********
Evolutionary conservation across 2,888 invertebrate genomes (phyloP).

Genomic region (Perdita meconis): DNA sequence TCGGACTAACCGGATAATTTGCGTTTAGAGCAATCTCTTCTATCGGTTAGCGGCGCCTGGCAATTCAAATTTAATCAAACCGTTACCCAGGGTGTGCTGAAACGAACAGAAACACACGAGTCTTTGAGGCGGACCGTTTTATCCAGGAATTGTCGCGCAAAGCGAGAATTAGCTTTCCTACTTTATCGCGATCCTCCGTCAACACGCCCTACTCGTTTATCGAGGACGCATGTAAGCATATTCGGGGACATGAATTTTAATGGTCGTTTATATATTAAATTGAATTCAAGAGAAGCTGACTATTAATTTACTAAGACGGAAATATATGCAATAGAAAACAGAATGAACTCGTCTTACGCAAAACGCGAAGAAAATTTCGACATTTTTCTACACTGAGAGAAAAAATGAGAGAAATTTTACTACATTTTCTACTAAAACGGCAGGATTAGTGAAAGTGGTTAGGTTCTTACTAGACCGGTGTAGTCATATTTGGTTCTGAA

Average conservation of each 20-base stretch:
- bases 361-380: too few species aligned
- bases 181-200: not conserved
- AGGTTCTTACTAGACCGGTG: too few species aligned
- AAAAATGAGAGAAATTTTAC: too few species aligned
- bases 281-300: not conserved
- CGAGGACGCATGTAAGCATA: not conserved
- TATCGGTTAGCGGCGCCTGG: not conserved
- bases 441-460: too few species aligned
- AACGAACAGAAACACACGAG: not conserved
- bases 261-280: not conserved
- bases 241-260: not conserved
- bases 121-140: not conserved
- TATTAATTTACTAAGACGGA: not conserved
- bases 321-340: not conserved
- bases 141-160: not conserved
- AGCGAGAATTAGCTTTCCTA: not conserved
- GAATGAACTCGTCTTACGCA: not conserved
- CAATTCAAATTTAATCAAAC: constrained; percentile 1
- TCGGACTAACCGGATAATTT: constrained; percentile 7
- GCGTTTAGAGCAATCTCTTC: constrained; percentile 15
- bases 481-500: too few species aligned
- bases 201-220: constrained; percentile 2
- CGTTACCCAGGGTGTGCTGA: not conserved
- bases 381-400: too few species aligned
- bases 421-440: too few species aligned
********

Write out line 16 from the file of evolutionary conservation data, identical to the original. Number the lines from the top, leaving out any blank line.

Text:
- TATTAATTTACTAAGACGGA: not conserved